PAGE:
We think about the focus on women’s beauty like [it ’s] a cultural artifact, a side show. But when women are spending more of their intellectual resources, more of their financial resources, more of their time, more of their emotional resources on something that men aren’t, you need to step back and say, “What’s going on?” There’s no way that doesn’t have an impact on our everyday lives and on our ability to do other things.

It is a barrier to gender equality if the newscaster, who’s a woman, has to spend an hour on hair and make-up and the man has to spend 10 minutes — who gets more time to prepare for their segment then? And it’s a barrier when women are afraid to write things or say things online because they know they’re going to get hit with “You’re ugly,” “You’re fat,” or, even worse, a rape threat. These are issues that I think we need to be taking more seriously, but because we associate beauty with vanity and superficiality, we think this isn’t something we should take seriously.

Does beauty sickness affect men too?

It does, absolutely. Men are not free of these concerns. But they live in a different world than women do. Looks matter for men, but anyone who tries to tell me it’s the same world for men and women, I just want to say, look at the plastic surgery statistics. When you have a dangerous medical procedure that people are opting into to change the way they look, and it’s 85 to 90 percent women, you’re going to have a hard time convincing me that this is a problem that’s not impacting women differently.

You say in the book that it’s not really a choice to be beauty sick and someone can’t really just make a snap decision to not be beauty sick. What, then, can people do?

I think beauty sickness is a cultural problem. I don’t see beauty sickness as something that’s wrong with women — it’s a sick culture. That doesn’t mean we can’t shield ourselves a little by making small changes, and that’s one thing that we know from psychological literature, is that small changes can be helpful over time. And if we have enough people making small changes, they can start to shift the culture, shift the conversation.

How do we do that?

One of the easiest ways to start pushing back is to stop denigrating your own appearance. If you’re really seriously struggling with it, talk to a close friend, talk to a therapist, but don’t make it a public conversation, particularly if there are girls and young women around you. Every young woman that I talked to said: “That’s where I learned [to talk negatively about how I look]. I learned it from the adult women in my life.” When you start changing how you talk, it does change how you think. Why aren’t we having more conversations about women’s lives, about women’s intellectual achievements, about their well-being, about what they care about?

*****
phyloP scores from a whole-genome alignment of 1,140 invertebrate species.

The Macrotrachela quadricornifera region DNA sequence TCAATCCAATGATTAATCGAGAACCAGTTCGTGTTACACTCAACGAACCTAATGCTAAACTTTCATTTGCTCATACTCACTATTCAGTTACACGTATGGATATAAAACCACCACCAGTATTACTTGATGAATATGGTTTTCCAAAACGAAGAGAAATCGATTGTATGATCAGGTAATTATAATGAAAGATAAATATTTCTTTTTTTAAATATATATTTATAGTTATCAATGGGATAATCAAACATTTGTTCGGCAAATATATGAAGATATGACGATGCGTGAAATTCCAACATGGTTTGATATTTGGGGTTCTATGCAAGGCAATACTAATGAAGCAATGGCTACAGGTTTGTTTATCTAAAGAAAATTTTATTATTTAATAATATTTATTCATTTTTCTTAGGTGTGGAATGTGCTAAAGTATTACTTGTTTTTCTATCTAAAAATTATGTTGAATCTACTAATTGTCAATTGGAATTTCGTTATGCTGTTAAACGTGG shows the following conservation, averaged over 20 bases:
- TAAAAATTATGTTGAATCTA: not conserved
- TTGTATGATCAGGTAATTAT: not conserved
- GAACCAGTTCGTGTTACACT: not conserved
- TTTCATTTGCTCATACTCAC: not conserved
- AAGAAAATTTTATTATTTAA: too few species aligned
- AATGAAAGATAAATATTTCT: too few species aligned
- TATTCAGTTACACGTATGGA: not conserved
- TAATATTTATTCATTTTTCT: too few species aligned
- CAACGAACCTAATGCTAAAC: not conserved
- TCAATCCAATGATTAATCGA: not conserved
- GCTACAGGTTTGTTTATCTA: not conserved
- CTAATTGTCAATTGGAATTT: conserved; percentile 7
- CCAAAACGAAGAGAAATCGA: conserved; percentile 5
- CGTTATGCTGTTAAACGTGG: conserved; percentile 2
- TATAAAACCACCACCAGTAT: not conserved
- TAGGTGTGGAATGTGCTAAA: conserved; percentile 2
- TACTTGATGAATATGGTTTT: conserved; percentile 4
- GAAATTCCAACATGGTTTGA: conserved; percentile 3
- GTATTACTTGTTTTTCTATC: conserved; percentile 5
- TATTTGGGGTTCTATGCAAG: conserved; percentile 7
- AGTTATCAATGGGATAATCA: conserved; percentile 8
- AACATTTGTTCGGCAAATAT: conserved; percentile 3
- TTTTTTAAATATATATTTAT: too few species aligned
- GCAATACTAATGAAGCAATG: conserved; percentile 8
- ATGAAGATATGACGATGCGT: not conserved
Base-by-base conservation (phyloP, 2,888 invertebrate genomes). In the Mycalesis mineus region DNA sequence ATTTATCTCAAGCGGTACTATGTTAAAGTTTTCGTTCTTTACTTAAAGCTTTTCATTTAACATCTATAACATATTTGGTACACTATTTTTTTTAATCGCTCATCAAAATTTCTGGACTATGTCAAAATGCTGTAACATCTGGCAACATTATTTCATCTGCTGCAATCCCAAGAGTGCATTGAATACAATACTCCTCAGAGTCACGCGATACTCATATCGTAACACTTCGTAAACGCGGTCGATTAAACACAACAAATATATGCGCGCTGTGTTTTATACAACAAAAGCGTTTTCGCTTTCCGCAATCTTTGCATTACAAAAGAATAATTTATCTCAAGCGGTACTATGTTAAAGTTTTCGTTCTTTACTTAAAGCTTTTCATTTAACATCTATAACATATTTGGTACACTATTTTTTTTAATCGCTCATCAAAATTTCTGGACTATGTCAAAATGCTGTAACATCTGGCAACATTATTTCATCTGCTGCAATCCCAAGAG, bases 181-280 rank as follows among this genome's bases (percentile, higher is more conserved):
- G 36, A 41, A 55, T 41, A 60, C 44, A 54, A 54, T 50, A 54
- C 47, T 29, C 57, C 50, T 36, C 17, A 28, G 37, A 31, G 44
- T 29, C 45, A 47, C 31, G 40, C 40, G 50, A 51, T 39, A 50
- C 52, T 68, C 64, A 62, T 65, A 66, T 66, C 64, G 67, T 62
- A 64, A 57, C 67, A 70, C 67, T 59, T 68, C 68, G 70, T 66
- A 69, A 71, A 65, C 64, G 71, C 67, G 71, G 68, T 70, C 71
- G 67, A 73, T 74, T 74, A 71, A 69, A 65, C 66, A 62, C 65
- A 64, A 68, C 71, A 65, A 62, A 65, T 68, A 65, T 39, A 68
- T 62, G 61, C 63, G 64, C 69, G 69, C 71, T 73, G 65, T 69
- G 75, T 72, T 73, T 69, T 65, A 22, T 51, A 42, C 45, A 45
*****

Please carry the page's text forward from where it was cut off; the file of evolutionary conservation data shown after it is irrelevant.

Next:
You can think about the content you’re generating on social media. Before you post something, ask why. What reaction are you trying provoke? I think if your answer in that honest, quiet moment is I’m posting this because I need people to tell me that I look good, or I’m posting this to show people that I’m sexy, I think you stop yourself and say, first, is it going to work? And, second, is that the social media world you want to live in? How do you feel when your friends post those bikini shots? Is that what you want to see from your friends? Is that the kind of post that you like?

We have a president who has made judgmental comments about women’s appearances. How do we combat those messages coming from above?

When we don’t like something about our culture, when there’s an argument we want to knock down, the way to do that is to hit the argument at its strongest point. If you can destroy it there, then you will succeed in your persuasion. It is the weakest way to have an argument to talk about how the person looks who’s delivering it. That’s what we do to women [and] it’s a sign of disrespect. It’s not limited to the right or left, but we’re seeing it all the time and I think we need to be really careful.

Are you hopeful for the future?

I am. When you have a big problem, it doesn’t change overnight, and, at the root of this, our focus on women’s beauty isn’t going to go away. Using the volume metaphor, we can turn this down. It’s blasting us. It’s bothering the neighbors. It’s too loud. So let’s file a noise complaint. Let’s turn it down.

I don’t think there’s anyone who doesn’t care about how they look. I think that is a normal part of being human. All I want is more honest accounting and more honest conversation about what this is doing in women’s lives. I’ve never spoken to a woman who didn’t think she needed more time. So here we’ve got this whole domain, it’s like a big pool of time. So why aren’t we asking for some of that back? And what would you want to do with it if you did take it back?

This interview has been edited for length and clarity.